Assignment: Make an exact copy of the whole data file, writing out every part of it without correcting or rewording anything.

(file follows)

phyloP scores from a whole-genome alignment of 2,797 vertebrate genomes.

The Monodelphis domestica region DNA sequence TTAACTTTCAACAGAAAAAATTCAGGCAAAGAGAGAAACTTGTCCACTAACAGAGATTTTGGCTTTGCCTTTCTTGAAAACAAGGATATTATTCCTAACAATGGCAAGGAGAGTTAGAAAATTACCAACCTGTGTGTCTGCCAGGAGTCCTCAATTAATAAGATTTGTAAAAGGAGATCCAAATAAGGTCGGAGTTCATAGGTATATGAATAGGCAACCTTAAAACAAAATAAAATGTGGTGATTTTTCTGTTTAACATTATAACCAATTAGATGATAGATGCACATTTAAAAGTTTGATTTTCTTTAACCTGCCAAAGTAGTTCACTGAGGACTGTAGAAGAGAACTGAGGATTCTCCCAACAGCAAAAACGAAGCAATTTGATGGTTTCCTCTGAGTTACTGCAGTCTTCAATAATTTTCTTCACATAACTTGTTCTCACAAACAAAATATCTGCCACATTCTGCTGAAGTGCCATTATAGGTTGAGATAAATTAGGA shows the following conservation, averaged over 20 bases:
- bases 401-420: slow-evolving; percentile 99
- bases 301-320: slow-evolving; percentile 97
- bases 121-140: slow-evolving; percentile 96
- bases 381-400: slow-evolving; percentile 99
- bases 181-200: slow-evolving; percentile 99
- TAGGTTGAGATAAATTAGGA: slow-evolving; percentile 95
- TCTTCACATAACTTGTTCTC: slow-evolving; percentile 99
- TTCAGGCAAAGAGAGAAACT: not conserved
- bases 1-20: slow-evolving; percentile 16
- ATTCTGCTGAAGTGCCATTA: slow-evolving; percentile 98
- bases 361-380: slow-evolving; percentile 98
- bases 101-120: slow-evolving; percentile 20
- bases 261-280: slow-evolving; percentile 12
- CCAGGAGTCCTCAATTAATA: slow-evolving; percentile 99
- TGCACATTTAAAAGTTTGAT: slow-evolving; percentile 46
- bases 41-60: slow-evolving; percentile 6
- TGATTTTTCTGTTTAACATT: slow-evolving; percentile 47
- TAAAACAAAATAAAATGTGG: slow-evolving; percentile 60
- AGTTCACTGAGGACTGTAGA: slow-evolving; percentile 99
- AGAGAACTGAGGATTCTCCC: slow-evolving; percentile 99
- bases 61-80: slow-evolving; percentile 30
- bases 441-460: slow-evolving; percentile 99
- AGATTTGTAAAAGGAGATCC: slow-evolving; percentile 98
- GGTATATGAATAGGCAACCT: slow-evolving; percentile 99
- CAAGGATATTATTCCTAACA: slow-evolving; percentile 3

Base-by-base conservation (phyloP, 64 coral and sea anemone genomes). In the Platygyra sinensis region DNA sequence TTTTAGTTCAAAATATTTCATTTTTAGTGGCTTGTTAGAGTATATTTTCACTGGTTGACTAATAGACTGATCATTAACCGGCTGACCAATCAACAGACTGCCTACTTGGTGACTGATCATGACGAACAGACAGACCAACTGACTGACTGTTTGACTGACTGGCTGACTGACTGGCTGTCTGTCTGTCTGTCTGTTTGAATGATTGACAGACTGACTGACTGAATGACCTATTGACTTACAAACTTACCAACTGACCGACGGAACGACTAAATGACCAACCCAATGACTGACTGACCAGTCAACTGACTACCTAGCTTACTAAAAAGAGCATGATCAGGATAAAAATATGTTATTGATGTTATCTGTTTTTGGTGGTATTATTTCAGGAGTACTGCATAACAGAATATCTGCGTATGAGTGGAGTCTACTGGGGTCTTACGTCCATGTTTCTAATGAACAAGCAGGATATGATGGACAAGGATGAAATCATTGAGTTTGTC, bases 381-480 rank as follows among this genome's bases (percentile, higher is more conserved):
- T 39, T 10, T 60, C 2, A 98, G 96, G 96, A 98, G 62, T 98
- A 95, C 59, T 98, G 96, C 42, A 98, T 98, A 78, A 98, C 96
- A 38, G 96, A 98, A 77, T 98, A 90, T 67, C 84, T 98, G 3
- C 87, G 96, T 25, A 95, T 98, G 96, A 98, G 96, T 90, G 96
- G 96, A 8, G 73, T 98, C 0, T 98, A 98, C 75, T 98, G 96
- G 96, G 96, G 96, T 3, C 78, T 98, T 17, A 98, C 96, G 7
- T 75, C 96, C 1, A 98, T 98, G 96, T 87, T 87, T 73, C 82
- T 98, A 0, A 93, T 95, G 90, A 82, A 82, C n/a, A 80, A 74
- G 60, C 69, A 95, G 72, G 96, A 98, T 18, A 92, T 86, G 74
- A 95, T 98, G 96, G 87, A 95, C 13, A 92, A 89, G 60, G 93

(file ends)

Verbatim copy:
phyloP scores from a whole-genome alignment of 2,797 vertebrate genomes.

The Monodelphis domestica region DNA sequence TTAACTTTCAACAGAAAAAATTCAGGCAAAGAGAGAAACTTGTCCACTAACAGAGATTTTGGCTTTGCCTTTCTTGAAAACAAGGATATTATTCCTAACAATGGCAAGGAGAGTTAGAAAATTACCAACCTGTGTGTCTGCCAGGAGTCCTCAATTAATAAGATTTGTAAAAGGAGATCCAAATAAGGTCGGAGTTCATAGGTATATGAATAGGCAACCTTAAAACAAAATAAAATGTGGTGATTTTTCTGTTTAACATTATAACCAATTAGATGATAGATGCACATTTAAAAGTTTGATTTTCTTTAACCTGCCAAAGTAGTTCACTGAGGACTGTAGAAGAGAACTGAGGATTCTCCCAACAGCAAAAACGAAGCAATTTGATGGTTTCCTCTGAGTTACTGCAGTCTTCAATAATTTTCTTCACATAACTTGTTCTCACAAACAAAATATCTGCCACATTCTGCTGAAGTGCCATTATAGGTTGAGATAAATTAGGA shows the following conservation, averaged over 20 bases:
- bases 401-420: slow-evolving; percentile 99
- bases 301-320: slow-evolving; percentile 97
- bases 121-140: slow-evolving; percentile 96
- bases 381-400: slow-evolving; percentile 99
- bases 181-200: slow-evolving; percentile 99
- TAGGTTGAGATAAATTAGGA: slow-evolving; percentile 95
- TCTTCACATAACTTGTTCTC: slow-evolving; percentile 99
- TTCAGGCAAAGAGAGAAACT: not conserved
- bases 1-20: slow-evolving; percentile 16
- ATTCTGCTGAAGTGCCATTA: slow-evolving; percentile 98
- bases 361-380: slow-evolving; percentile 98
- bases 101-120: slow-evolving; percentile 20
- bases 261-280: slow-evolving; percentile 12
- CCAGGAGTCCTCAATTAATA: slow-evolving; percentile 99
- TGCACATTTAAAAGTTTGAT: slow-evolving; percentile 46
- bases 41-60: slow-evolving; percentile 6
- TGATTTTTCTGTTTAACATT: slow-evolving; percentile 47
- TAAAACAAAATAAAATGTGG: slow-evolving; percentile 60
- AGTTCACTGAGGACTGTAGA: slow-evolving; percentile 99
- AGAGAACTGAGGATTCTCCC: slow-evolving; percentile 99
- bases 61-80: slow-evolving; percentile 30
- bases 441-460: slow-evolving; percentile 99
- AGATTTGTAAAAGGAGATCC: slow-evolving; percentile 98
- GGTATATGAATAGGCAACCT: slow-evolving; percentile 99
- CAAGGATATTATTCCTAACA: slow-evolving; percentile 3

Base-by-base conservation (phyloP, 64 coral and sea anemone genomes). In the Platygyra sinensis region DNA sequence TTTTAGTTCAAAATATTTCATTTTTAGTGGCTTGTTAGAGTATATTTTCACTGGTTGACTAATAGACTGATCATTAACCGGCTGACCAATCAACAGACTGCCTACTTGGTGACTGATCATGACGAACAGACAGACCAACTGACTGACTGTTTGACTGACTGGCTGACTGACTGGCTGTCTGTCTGTCTGTCTGTTTGAATGATTGACAGACTGACTGACTGAATGACCTATTGACTTACAAACTTACCAACTGACCGACGGAACGACTAAATGACCAACCCAATGACTGACTGACCAGTCAACTGACTACCTAGCTTACTAAAAAGAGCATGATCAGGATAAAAATATGTTATTGATGTTATCTGTTTTTGGTGGTATTATTTCAGGAGTACTGCATAACAGAATATCTGCGTATGAGTGGAGTCTACTGGGGTCTTACGTCCATGTTTCTAATGAACAAGCAGGATATGATGGACAAGGATGAAATCATTGAGTTTGTC, bases 381-480 rank as follows among this genome's bases (percentile, higher is more conserved):
- T 39, T 10, T 60, C 2, A 98, G 96, G 96, A 98, G 62, T 98
- A 95, C 59, T 98, G 96, C 42, A 98, T 98, A 78, A 98, C 96
- A 38, G 96, A 98, A 77, T 98, A 90, T 67, C 84, T 98, G 3
- C 87, G 96, T 25, A 95, T 98, G 96, A 98, G 96, T 90, G 96
- G 96, A 8, G 73, T 98, C 0, T 98, A 98, C 75, T 98, G 96
- G 96, G 96, G 96, T 3, C 78, T 98, T 17, A 98, C 96, G 7
- T 75, C 96, C 1, A 98, T 98, G 96, T 87, T 87, T 73, C 82
- T 98, A 0, A 93, T 95, G 90, A 82, A 82, C n/a, A 80, A 74
- G 60, C 69, A 95, G 72, G 96, A 98, T 18, A 92, T 86, G 74
- A 95, T 98, G 96, G 87, A 95, C 13, A 92, A 89, G 60, G 93